134 DRIVING FOR PLEASURE.
The reason for this consistency is found in the practicality of the road wagon for its purpose, combining, as it does lightness, strength, and a shape which is in keeping with the swinging stride of the trotter pure and simple.
A number of heavier carriages have become standard in much the same manner, and a rapid departure from the designs which have been in use for many years is generally unsuccessful. The introduction of an entirely new vehicle is sometimes a benefit, more frequently a detriment.
Almost every enthusiastic owner in the early part of his career is seized with invention in the embryo state, and is not satisfied until he has evolved some abortion in the way of a carriage which shall be noticed. He generally succeeds in achieving this end, and presents his production to the view of his unfortunate friends with the air of a conqueror. Unless he is a crank, however, he will appreciate the error of his ways within a few years, and will hide his diminished head when the subject of his chef d'wuvre is mentioned.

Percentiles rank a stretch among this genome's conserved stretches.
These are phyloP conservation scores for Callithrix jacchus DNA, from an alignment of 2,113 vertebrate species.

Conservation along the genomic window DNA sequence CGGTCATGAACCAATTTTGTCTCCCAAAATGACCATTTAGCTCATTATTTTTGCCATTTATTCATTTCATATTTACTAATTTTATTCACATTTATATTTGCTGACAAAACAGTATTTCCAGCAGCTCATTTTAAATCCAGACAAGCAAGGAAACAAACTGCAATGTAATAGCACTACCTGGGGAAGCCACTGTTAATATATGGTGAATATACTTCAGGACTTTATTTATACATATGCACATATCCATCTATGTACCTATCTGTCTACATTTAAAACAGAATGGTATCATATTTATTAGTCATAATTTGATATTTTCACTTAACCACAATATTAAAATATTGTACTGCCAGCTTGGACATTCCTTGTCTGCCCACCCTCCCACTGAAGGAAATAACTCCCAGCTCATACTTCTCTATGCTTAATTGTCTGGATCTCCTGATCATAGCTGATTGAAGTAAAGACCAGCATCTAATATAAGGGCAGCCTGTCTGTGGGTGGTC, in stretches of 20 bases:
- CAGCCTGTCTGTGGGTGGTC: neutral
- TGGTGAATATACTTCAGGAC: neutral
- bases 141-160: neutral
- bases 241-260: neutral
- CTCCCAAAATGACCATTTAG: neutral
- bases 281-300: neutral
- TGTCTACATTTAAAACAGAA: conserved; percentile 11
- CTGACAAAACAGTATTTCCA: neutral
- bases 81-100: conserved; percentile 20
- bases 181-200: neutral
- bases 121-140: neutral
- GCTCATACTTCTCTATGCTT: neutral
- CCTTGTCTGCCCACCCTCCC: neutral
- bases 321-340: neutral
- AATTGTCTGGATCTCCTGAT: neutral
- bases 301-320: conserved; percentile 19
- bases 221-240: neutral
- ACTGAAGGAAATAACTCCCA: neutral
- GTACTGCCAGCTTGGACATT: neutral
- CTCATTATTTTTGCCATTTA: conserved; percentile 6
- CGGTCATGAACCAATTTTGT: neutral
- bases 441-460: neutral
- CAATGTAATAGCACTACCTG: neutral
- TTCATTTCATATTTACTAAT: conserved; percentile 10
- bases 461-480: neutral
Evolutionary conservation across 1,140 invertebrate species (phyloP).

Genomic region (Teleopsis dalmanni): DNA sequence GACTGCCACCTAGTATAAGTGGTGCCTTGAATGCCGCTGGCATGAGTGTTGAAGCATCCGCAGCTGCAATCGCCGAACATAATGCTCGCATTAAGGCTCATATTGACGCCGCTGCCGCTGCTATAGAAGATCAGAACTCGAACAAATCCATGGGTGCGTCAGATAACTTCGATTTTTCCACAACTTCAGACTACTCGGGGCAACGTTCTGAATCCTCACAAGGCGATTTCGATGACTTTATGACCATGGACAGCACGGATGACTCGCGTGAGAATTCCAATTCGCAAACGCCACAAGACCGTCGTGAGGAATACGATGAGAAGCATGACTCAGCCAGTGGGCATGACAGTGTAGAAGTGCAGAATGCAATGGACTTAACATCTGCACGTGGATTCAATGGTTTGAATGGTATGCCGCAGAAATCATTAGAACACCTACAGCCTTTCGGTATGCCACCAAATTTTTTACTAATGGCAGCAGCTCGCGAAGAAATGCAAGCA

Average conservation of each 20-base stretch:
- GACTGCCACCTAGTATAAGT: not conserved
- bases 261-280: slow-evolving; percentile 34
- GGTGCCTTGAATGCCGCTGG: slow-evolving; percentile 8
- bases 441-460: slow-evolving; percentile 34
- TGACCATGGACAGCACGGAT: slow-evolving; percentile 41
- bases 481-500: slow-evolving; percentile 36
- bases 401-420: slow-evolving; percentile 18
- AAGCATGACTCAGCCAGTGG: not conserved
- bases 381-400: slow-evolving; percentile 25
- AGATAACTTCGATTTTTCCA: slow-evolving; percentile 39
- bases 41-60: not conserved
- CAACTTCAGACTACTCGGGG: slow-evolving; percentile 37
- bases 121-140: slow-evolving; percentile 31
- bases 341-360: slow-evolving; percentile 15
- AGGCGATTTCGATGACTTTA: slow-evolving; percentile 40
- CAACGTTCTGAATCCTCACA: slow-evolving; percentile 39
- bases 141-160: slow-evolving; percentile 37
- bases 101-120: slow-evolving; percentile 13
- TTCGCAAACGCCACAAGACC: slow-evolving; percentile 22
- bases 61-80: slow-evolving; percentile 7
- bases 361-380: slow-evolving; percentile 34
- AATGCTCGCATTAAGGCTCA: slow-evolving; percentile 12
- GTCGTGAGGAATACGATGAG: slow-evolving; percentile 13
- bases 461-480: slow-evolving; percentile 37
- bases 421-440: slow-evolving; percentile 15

Any changes in existing designs of carriages which give more symmetry of outline or improvement in construction should be welcomed. A close observer will note that such improvements are quite often brought about by simplification, but very rarely by elaboration.